Ladies and gentleman,

This Saturday, 14 September, marks the 10th anniversary of the referendum on Estonia joining the European Union. We are a member of NATO. Our leaders sit at the same table as world leaders – and not merely as some self-effacing silent partner.

It worries me that among ordinary Estonians you still encounter the attitude that defending human rights is not up to us. Do we really have the moral right to waive support for humanity, to consider someone less worthy, to close our eyes and hold our tongues when people are subjected to state-sanctioned victimisation? I say we do not, especially given the experiences we ourselves lived through in the 20th century. We know what repression is. Our paragon must be the recognition of human dignity all over the world and the honouring of international agreements.

This is not purely idealism. The principled defence of values is the right path for us; a path we need to take. It is the same with the intellectual defence of our society. We cannot allow ourselves to be crippled by illusions or fears of the past. Nor can we afford to wallow in pessimism or self-interest, or ourselves contribute to disdain for our country. Every one of us is an ambassador for Estonia. Every one of us helps shape the view that people take of us, and in creating and promoting that which makes Estonia so special.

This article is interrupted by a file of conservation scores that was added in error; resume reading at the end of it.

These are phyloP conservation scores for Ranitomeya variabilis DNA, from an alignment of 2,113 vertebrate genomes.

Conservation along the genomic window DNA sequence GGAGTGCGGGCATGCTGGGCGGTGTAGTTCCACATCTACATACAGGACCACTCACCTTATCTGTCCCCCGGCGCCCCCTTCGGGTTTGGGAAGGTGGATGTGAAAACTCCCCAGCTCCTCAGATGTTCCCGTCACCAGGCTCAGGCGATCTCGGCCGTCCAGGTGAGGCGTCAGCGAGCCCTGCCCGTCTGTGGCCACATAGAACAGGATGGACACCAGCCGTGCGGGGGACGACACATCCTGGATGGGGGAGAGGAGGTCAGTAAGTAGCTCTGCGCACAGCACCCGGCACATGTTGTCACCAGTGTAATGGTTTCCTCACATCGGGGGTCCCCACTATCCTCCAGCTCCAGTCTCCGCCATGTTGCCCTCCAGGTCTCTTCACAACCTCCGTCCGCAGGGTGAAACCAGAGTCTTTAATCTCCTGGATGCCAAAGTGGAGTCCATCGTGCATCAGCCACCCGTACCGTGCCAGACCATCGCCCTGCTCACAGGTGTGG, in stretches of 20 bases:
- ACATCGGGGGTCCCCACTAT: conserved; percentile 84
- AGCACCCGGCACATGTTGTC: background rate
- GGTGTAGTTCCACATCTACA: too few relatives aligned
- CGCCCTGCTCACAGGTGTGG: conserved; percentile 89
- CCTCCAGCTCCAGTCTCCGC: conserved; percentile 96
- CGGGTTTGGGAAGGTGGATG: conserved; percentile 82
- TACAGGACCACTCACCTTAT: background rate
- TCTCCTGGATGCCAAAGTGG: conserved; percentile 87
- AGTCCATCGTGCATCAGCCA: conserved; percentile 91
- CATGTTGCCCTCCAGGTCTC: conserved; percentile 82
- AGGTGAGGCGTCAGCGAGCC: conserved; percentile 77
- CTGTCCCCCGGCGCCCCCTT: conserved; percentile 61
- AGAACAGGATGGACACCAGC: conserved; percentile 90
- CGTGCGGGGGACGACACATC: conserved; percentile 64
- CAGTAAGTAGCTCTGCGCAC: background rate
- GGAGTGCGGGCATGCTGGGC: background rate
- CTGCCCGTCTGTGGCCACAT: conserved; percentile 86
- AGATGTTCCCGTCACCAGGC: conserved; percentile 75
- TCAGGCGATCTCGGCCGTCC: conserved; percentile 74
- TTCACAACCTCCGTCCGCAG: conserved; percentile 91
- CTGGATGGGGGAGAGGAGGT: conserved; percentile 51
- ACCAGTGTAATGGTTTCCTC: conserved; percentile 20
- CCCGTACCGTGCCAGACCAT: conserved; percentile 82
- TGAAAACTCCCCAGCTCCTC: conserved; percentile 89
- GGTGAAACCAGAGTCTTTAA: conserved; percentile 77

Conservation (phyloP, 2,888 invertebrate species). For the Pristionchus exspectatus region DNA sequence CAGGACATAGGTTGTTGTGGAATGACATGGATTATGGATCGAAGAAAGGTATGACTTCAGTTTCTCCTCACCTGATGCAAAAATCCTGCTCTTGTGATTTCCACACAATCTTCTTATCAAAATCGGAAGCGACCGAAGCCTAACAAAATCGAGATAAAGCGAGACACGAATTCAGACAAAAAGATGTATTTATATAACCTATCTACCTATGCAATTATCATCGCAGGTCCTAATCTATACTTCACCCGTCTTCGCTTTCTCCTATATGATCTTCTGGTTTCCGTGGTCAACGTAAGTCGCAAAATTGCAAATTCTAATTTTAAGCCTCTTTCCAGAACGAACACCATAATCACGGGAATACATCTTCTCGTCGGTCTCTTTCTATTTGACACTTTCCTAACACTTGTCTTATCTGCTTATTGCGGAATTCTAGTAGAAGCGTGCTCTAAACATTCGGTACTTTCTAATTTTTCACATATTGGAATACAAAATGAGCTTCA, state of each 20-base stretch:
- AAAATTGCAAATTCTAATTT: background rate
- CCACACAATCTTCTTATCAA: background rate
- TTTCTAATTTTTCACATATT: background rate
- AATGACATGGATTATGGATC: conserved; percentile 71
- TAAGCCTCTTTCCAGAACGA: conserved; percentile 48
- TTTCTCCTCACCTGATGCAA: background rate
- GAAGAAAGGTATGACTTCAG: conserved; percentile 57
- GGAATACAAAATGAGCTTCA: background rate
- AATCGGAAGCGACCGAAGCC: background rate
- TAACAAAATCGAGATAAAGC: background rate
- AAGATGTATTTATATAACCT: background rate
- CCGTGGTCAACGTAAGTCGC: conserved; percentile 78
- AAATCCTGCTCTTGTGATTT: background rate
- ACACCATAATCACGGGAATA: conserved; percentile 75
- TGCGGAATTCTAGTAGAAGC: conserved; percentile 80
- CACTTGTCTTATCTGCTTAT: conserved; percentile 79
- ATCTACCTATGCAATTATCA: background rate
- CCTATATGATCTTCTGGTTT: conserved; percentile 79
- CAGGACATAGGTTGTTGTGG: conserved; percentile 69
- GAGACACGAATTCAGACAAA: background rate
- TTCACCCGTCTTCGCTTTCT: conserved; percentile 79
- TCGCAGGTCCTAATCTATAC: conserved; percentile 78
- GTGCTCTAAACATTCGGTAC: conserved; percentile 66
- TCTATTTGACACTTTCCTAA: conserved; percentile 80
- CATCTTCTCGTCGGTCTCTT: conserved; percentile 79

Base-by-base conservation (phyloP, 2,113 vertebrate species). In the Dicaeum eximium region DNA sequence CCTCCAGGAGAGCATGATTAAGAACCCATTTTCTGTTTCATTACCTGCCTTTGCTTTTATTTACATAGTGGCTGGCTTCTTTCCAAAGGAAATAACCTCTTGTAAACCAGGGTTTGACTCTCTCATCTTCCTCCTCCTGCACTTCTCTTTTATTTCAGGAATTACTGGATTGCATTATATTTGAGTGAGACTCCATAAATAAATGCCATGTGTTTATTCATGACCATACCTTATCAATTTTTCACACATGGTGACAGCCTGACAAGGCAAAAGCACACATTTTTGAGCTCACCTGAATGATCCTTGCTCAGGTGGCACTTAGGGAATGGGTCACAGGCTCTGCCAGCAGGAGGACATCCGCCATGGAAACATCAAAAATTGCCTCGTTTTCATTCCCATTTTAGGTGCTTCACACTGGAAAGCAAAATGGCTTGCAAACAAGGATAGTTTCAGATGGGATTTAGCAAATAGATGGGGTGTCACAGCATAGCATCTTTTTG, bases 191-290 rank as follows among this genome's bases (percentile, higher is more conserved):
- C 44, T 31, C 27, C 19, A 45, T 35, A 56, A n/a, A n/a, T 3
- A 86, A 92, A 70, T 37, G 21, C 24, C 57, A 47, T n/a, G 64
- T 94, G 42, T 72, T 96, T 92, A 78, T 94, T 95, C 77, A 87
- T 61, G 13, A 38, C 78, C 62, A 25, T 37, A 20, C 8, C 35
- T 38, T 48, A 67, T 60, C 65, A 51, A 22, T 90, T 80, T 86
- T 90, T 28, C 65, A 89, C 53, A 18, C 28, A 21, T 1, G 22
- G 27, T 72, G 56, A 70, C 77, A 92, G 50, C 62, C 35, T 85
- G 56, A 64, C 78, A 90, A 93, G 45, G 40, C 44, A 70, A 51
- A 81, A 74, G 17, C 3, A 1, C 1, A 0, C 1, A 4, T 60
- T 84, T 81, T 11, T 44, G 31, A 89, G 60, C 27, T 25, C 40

On my recent visit to the United States I had it confirmed for me yet again that Estonia is taken very seriously elsewhere in the world. As President Obama said: we are living proof that one country can emerge from a situation which to another seems insurmountable. We can believe in ourselves and clearly support human and civil rights whose absence still concerns us – in some places ever more so.

Finally, dear colleagues,

The faces of Riigikogu members and ministers standing in the local government elections look down on voters from posters the length and breadth of the country. Some of them have no intention of working in local government. Advertising from which we know that those standing will not take up their posts if elected leads directly to the discrediting of our party political system. It is hypocritical and alienating. It fosters the attitude that we hear and read about in the media every day. You all know that this is the case.

Dear colleagues, be honest with your electorate. There are two options.

The Riigikogu could reinstate members' right to serve on local councils. In this case the constitutionality of such a situation would need to be thoroughly argued, although that is not something to be afraid of.

The other option is to fulfil the objectives of the law we have. In this case city and municipal councils should be the domain of local leaders. And it should be they who take the limelight in the run-up to elections. This is a matter of the reputation of the Riigikogu – which is to say the reputation of representative democracy in Estonia.

I wish you all, representatives of the people, a very productive session.

Thank you.